Tencent takes over top slot in Asia
Sharp fall in market value of Alibaba helps Internet firm gain an edge in wealth stakes
E-commerce giant Alibaba Group Holding Ltd has conceded the top slot in the Asian Internet market to rival Tencent Holdings Ltd after a slump in share prices sliced nearly $140.7 billion off its market value in the last 10 months.
TheNewYork-listed Alibaba saw its market value fall below $153 billion after its shares closed at $60.91 on Tuesday, compared with $162 billion as ofWednesday for Tencent.
Jack Ma, founder and chairman of the Hangzhou-based company, however, allayed fears over the fall in market value and said it was “meaningless to care about share prices”.
“Can jumping off a building boost share prices? No. So why don’t we focus on the real business,” he said on Tuesday at a conference in Xiamen, Fujian province.
Ma said rather than focusing on shareholders, the company should focus on taking good care of customers and employees. “Share prices will automatically rise once we achieve this,” he said.
Alibaba, which generates morethan80percent of its revenue from online shopping, has fallen below itsIPOprice of $68 for six trading days in a row since Aug 24.
The plunging share prices have also erodedMa’s personal wealth.
Ma, who holds 7.8 percent of Alibaba, has seen his personal wealth reduce by $1.4 billion compared with August 21.
Analysts said the hit taken by Alibaba inNewYork ismore a reflection of the general challenge faced by firms in China, rather than a unique situation faced by the e-commerce company alone.
Tian Hou, an analyst with Beijing-based TH Capital, said most of the US-listed firms have fared badly due to the renminbi depreciation.
“The slowdown in China’s economy has worried Wall Street investors. The key manufacturing gauge, PMI, reading of 47.1 in August is the lowest since March 2009, almost close to the recession level. All of these have affected investor confidence on Chinese firms,” she said.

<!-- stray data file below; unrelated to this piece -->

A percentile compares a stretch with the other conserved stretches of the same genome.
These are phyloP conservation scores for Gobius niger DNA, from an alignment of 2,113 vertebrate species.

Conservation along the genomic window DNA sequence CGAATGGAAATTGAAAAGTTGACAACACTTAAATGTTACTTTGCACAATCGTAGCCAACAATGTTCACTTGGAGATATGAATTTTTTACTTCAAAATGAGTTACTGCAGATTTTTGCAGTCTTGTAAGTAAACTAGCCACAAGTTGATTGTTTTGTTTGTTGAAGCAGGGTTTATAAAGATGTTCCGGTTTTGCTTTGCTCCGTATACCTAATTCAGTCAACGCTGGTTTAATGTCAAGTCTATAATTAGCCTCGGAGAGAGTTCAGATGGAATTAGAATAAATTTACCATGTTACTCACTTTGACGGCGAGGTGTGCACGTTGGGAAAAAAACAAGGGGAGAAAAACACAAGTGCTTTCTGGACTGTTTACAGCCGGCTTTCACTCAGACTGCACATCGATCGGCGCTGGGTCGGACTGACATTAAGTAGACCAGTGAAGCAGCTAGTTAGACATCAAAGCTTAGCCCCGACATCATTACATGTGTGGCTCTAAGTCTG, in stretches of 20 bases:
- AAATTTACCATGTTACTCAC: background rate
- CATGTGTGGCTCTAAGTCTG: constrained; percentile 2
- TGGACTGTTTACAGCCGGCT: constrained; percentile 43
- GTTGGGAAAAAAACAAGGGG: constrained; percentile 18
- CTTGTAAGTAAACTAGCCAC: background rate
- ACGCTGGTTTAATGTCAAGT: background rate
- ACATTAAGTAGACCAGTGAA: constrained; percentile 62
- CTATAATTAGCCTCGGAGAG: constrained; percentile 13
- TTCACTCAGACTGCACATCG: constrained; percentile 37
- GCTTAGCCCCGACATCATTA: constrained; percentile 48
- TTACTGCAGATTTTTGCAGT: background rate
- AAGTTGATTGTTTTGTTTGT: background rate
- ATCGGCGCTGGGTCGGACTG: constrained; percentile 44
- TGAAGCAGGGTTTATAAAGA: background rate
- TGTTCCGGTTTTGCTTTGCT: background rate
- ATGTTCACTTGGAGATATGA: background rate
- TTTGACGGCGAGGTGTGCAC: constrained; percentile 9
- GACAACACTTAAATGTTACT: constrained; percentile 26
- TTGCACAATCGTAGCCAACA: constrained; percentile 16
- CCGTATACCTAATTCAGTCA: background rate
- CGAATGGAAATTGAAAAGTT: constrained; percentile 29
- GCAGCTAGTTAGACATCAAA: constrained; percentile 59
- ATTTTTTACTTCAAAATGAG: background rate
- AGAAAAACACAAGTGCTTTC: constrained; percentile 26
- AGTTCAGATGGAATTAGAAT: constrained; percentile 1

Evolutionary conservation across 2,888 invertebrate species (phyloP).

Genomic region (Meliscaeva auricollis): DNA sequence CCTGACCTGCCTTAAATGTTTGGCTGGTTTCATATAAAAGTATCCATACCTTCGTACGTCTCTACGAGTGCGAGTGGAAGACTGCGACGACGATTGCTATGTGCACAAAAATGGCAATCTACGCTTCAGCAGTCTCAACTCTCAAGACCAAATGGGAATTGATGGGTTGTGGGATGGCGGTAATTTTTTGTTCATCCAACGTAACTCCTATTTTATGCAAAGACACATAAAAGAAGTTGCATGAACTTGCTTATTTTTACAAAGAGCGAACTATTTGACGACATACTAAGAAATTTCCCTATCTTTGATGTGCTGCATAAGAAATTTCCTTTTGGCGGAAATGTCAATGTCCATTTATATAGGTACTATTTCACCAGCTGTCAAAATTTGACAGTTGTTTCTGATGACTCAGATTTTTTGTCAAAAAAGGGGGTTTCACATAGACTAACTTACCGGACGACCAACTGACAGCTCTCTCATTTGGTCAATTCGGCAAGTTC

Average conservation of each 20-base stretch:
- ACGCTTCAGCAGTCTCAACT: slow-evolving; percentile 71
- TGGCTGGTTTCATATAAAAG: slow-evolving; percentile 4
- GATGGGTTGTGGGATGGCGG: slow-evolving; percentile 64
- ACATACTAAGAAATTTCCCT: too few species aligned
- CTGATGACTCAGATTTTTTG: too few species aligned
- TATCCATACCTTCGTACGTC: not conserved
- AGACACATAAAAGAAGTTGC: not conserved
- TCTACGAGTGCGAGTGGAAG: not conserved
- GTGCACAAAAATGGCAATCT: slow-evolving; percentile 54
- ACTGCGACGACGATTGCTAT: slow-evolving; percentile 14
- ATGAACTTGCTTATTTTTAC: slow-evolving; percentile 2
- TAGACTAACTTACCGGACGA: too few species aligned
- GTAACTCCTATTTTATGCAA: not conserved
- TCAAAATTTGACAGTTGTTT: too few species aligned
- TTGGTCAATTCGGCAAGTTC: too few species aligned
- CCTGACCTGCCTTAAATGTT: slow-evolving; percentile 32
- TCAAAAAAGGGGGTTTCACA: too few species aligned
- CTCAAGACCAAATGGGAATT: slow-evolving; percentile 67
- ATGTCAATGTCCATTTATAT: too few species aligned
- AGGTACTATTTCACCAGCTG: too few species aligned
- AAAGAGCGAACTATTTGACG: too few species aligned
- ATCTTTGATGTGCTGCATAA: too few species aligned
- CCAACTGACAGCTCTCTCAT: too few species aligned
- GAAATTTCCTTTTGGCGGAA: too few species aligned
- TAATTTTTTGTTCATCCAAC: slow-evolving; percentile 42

The United States-listed companies from online search giant Baidu Inc to e-commerce players such as Alibaba and JD.comInchave allannounced plans to spend billions of dollars to repurchase their own shares in order to restore investor confidence.
However, as the dominant player in China’s 2.8 trillion yuan ($439 billion) online retail market, Alibaba is expected to be the worst hit by the economic slowdown, said Lu Zhenwang, chief executive officer of Wanqing Consultancy in Shanghai.
“If there is no substantial increase in income, it would be very difficult for people to spend more online,” he said.
Alibaba’s report for the quarter ended June 30 has already shown signs of slowdown.
It showed that the company’s total revenue reached $3.27 billion, up 28 percent year-on-year, which was much slower compared with the around 60 percent year-onyear growth in previous years.
“No Internet company can be a champion for two to five years. It’s a tough business. Good thing is we have so many smart people. Bad thing is we have so many smart people competing with us,” saidMa at the annual meeting of theNew Champions 2015 of Summer Davos onWednesday.
Shan Juan and Dai Tian Dalian contributed to this story.
Jack Ma, founder and chairman of Alibaba Group, at the New York Stock Exchange on Sept 9, 2014. Alibaba was listed that day at the NYSE. The company saw its market value fall below $153 billion after its shares closed at $60.91 on Tuesday.